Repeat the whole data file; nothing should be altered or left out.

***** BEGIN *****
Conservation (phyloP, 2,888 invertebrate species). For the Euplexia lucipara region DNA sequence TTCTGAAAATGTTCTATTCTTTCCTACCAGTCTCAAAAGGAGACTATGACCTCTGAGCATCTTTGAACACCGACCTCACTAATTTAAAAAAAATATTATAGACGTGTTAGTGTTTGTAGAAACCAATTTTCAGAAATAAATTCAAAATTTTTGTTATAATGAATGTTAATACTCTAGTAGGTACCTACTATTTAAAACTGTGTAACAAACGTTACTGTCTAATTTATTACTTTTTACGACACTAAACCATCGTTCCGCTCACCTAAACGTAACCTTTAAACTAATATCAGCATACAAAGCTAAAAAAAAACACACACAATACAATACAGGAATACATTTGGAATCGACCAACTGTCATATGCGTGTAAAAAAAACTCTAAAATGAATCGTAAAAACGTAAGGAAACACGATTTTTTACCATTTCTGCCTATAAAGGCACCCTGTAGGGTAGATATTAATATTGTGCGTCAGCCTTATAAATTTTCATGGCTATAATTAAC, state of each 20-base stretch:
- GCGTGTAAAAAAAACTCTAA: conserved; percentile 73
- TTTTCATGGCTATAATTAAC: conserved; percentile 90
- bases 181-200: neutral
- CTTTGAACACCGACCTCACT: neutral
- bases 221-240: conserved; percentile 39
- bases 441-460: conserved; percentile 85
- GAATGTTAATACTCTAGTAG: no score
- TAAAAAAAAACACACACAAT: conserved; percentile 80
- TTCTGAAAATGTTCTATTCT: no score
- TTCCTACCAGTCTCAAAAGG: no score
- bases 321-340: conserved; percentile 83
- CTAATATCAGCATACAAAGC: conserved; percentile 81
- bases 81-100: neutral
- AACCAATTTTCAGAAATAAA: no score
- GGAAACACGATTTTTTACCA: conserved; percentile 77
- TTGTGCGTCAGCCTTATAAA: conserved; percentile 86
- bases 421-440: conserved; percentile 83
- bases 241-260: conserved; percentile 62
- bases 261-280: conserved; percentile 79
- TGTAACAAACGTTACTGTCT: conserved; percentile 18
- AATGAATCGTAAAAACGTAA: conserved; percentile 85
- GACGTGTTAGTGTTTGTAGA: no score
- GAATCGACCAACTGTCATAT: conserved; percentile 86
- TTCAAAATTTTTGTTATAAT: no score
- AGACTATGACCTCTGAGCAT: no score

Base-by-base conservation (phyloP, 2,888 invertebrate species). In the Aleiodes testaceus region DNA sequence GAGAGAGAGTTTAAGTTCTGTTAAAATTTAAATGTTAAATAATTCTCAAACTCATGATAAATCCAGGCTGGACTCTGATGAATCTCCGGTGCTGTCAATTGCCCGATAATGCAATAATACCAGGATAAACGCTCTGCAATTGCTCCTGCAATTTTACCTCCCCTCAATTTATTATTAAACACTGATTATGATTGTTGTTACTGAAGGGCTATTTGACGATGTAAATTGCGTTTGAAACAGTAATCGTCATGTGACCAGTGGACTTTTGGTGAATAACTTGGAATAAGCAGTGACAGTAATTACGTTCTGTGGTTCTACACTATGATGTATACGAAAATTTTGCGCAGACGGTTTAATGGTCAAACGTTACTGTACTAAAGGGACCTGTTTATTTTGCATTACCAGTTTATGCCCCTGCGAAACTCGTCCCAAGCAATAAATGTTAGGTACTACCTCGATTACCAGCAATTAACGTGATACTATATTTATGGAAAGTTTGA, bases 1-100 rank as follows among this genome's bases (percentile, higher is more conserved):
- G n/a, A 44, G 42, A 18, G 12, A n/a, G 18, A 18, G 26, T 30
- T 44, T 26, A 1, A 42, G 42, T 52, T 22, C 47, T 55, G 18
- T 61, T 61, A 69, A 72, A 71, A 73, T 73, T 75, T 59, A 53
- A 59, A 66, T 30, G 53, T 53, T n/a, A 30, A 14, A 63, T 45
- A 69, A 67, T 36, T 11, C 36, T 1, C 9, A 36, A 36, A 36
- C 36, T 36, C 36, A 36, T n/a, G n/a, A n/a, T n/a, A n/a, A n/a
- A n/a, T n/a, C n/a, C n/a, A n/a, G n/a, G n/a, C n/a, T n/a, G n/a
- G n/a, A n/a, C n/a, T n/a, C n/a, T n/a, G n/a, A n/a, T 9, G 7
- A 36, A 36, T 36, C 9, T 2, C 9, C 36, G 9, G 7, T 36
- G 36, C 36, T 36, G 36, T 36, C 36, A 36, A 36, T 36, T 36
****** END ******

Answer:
Conservation (phyloP, 2,888 invertebrate species). For the Euplexia lucipara region DNA sequence TTCTGAAAATGTTCTATTCTTTCCTACCAGTCTCAAAAGGAGACTATGACCTCTGAGCATCTTTGAACACCGACCTCACTAATTTAAAAAAAATATTATAGACGTGTTAGTGTTTGTAGAAACCAATTTTCAGAAATAAATTCAAAATTTTTGTTATAATGAATGTTAATACTCTAGTAGGTACCTACTATTTAAAACTGTGTAACAAACGTTACTGTCTAATTTATTACTTTTTACGACACTAAACCATCGTTCCGCTCACCTAAACGTAACCTTTAAACTAATATCAGCATACAAAGCTAAAAAAAAACACACACAATACAATACAGGAATACATTTGGAATCGACCAACTGTCATATGCGTGTAAAAAAAACTCTAAAATGAATCGTAAAAACGTAAGGAAACACGATTTTTTACCATTTCTGCCTATAAAGGCACCCTGTAGGGTAGATATTAATATTGTGCGTCAGCCTTATAAATTTTCATGGCTATAATTAAC, state of each 20-base stretch:
- GCGTGTAAAAAAAACTCTAA: conserved; percentile 73
- TTTTCATGGCTATAATTAAC: conserved; percentile 90
- bases 181-200: neutral
- CTTTGAACACCGACCTCACT: neutral
- bases 221-240: conserved; percentile 39
- bases 441-460: conserved; percentile 85
- GAATGTTAATACTCTAGTAG: no score
- TAAAAAAAAACACACACAAT: conserved; percentile 80
- TTCTGAAAATGTTCTATTCT: no score
- TTCCTACCAGTCTCAAAAGG: no score
- bases 321-340: conserved; percentile 83
- CTAATATCAGCATACAAAGC: conserved; percentile 81
- bases 81-100: neutral
- AACCAATTTTCAGAAATAAA: no score
- GGAAACACGATTTTTTACCA: conserved; percentile 77
- TTGTGCGTCAGCCTTATAAA: conserved; percentile 86
- bases 421-440: conserved; percentile 83
- bases 241-260: conserved; percentile 62
- bases 261-280: conserved; percentile 79
- TGTAACAAACGTTACTGTCT: conserved; percentile 18
- AATGAATCGTAAAAACGTAA: conserved; percentile 85
- GACGTGTTAGTGTTTGTAGA: no score
- GAATCGACCAACTGTCATAT: conserved; percentile 86
- TTCAAAATTTTTGTTATAAT: no score
- AGACTATGACCTCTGAGCAT: no score

Base-by-base conservation (phyloP, 2,888 invertebrate species). In the Aleiodes testaceus region DNA sequence GAGAGAGAGTTTAAGTTCTGTTAAAATTTAAATGTTAAATAATTCTCAAACTCATGATAAATCCAGGCTGGACTCTGATGAATCTCCGGTGCTGTCAATTGCCCGATAATGCAATAATACCAGGATAAACGCTCTGCAATTGCTCCTGCAATTTTACCTCCCCTCAATTTATTATTAAACACTGATTATGATTGTTGTTACTGAAGGGCTATTTGACGATGTAAATTGCGTTTGAAACAGTAATCGTCATGTGACCAGTGGACTTTTGGTGAATAACTTGGAATAAGCAGTGACAGTAATTACGTTCTGTGGTTCTACACTATGATGTATACGAAAATTTTGCGCAGACGGTTTAATGGTCAAACGTTACTGTACTAAAGGGACCTGTTTATTTTGCATTACCAGTTTATGCCCCTGCGAAACTCGTCCCAAGCAATAAATGTTAGGTACTACCTCGATTACCAGCAATTAACGTGATACTATATTTATGGAAAGTTTGA, bases 1-100 rank as follows among this genome's bases (percentile, higher is more conserved):
- G n/a, A 44, G 42, A 18, G 12, A n/a, G 18, A 18, G 26, T 30
- T 44, T 26, A 1, A 42, G 42, T 52, T 22, C 47, T 55, G 18
- T 61, T 61, A 69, A 72, A 71, A 73, T 73, T 75, T 59, A 53
- A 59, A 66, T 30, G 53, T 53, T n/a, A 30, A 14, A 63, T 45
- A 69, A 67, T 36, T 11, C 36, T 1, C 9, A 36, A 36, A 36
- C 36, T 36, C 36, A 36, T n/a, G n/a, A n/a, T n/a, A n/a, A n/a
- A n/a, T n/a, C n/a, C n/a, A n/a, G n/a, G n/a, C n/a, T n/a, G n/a
- G n/a, A n/a, C n/a, T n/a, C n/a, T n/a, G n/a, A n/a, T 9, G 7
- A 36, A 36, T 36, C 9, T 2, C 9, C 36, G 9, G 7, T 36
- G 36, C 36, T 36, G 36, T 36, C 36, A 36, A 36, T 36, T 36